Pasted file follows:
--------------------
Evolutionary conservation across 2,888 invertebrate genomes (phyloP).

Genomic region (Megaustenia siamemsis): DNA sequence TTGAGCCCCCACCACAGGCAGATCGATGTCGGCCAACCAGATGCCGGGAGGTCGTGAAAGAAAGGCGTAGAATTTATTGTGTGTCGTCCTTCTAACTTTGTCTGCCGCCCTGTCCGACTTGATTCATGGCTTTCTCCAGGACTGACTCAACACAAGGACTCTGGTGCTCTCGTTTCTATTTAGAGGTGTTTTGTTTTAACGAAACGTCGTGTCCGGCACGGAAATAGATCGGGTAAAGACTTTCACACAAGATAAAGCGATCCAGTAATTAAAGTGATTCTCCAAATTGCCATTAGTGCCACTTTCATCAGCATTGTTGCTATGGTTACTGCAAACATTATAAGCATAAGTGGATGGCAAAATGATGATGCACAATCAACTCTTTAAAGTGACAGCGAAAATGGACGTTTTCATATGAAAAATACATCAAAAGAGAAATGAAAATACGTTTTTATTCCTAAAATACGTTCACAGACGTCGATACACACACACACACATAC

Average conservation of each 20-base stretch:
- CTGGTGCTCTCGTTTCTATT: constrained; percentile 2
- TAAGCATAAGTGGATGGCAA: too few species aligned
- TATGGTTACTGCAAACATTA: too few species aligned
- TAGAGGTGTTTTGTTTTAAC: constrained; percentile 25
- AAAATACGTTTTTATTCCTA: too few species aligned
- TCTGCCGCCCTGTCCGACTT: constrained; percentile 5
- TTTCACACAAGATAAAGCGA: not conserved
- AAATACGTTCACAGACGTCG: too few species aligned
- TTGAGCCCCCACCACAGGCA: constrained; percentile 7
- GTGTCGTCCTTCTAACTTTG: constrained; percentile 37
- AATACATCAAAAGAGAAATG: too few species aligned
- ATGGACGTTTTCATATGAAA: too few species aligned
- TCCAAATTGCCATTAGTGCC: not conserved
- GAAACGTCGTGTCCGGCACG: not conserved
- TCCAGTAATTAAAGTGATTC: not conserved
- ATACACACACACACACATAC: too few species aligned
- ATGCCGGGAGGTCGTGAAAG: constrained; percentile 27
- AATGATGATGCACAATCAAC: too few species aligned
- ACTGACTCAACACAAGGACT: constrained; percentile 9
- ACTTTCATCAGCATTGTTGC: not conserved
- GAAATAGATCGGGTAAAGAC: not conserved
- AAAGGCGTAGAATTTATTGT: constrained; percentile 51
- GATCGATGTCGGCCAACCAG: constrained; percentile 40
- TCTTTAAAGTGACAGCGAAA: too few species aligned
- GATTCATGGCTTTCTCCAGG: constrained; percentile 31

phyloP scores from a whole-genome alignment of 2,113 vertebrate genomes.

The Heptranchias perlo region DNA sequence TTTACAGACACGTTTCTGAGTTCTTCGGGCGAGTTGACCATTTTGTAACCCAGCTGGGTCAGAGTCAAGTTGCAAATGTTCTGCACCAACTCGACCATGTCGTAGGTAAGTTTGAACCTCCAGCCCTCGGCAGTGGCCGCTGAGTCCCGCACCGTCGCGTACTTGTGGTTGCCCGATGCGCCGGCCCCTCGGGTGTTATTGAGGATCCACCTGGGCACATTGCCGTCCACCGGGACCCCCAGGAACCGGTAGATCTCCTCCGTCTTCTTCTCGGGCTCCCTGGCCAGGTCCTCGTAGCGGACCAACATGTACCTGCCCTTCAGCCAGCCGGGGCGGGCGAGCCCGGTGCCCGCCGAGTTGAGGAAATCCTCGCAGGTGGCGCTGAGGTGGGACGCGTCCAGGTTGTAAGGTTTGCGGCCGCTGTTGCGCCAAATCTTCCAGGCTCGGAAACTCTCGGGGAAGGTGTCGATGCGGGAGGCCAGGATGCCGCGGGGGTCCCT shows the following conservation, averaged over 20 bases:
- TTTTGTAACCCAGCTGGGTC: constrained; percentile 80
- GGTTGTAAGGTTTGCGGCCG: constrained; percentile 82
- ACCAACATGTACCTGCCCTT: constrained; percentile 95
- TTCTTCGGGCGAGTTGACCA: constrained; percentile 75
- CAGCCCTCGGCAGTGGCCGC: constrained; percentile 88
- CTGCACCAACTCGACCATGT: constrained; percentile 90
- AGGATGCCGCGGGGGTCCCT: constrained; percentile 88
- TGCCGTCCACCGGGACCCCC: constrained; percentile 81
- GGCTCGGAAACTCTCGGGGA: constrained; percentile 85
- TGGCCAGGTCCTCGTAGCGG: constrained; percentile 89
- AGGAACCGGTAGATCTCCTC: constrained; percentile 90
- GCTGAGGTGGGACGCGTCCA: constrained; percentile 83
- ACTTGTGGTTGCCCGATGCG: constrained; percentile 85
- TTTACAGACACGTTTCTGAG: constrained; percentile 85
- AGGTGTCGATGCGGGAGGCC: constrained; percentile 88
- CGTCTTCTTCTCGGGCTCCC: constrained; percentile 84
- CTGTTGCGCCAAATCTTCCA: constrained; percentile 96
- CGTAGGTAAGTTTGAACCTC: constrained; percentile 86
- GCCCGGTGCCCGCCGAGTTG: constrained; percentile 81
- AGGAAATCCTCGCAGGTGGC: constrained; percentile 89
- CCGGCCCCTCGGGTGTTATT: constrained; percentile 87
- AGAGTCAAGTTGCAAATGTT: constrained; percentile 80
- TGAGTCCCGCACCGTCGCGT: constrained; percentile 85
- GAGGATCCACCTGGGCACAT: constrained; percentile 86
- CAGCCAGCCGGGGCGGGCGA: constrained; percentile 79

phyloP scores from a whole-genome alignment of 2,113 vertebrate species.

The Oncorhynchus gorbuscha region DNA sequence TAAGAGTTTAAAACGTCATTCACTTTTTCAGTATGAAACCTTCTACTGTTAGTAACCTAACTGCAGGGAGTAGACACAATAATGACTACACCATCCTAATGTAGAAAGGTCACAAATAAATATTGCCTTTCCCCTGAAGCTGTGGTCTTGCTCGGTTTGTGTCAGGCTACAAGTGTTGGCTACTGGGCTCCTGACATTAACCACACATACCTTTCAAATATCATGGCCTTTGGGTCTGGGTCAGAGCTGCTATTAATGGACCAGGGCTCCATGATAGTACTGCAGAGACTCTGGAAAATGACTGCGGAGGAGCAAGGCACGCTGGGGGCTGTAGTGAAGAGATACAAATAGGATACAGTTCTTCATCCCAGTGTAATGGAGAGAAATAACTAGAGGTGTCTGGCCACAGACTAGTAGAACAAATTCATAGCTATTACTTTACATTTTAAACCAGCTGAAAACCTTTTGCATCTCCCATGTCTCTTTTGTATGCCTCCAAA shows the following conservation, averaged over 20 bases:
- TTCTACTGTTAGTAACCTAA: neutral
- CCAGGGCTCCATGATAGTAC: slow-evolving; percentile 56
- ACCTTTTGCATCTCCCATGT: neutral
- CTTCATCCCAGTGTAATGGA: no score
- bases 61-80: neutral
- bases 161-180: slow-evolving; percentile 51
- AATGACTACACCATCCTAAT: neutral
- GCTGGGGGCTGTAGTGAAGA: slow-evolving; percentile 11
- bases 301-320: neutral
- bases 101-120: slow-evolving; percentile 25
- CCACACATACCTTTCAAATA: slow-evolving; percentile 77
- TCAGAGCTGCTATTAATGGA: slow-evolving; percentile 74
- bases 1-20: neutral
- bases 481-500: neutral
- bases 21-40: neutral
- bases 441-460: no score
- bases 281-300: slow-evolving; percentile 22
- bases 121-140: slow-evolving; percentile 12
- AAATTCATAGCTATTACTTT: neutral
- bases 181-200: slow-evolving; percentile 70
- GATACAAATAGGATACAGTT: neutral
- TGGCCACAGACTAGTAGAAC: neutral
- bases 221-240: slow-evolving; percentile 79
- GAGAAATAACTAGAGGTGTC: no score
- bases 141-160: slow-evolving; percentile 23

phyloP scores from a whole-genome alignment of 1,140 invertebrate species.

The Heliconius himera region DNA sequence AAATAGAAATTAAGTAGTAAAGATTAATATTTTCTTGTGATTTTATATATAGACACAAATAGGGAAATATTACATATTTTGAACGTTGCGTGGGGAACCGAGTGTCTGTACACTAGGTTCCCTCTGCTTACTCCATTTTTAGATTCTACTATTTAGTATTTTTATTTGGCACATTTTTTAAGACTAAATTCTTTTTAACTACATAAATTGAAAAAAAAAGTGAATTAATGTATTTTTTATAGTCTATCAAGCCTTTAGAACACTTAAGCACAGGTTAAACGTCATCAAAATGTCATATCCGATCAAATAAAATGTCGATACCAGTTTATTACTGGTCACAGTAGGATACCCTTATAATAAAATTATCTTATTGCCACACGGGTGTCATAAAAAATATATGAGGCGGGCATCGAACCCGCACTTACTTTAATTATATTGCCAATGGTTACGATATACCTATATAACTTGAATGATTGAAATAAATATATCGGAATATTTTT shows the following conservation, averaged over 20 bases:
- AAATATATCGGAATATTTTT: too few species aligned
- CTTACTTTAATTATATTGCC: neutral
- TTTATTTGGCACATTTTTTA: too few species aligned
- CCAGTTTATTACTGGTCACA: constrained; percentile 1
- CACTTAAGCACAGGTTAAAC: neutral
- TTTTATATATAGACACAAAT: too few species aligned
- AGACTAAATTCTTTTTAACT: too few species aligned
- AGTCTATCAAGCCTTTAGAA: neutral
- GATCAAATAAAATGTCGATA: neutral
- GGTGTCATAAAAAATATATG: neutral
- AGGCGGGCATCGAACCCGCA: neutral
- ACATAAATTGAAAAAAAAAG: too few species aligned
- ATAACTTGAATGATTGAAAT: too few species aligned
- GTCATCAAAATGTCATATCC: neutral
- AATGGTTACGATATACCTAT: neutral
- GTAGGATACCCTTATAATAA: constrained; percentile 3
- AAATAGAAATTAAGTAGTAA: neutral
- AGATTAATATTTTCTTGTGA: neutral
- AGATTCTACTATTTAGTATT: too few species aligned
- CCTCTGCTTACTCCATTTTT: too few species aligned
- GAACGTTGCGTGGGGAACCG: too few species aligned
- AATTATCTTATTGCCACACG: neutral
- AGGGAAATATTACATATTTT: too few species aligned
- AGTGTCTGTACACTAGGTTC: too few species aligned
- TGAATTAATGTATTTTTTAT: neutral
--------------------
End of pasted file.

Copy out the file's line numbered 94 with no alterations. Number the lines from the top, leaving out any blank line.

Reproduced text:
- GGTGTCATAAAAAATATATG: neutral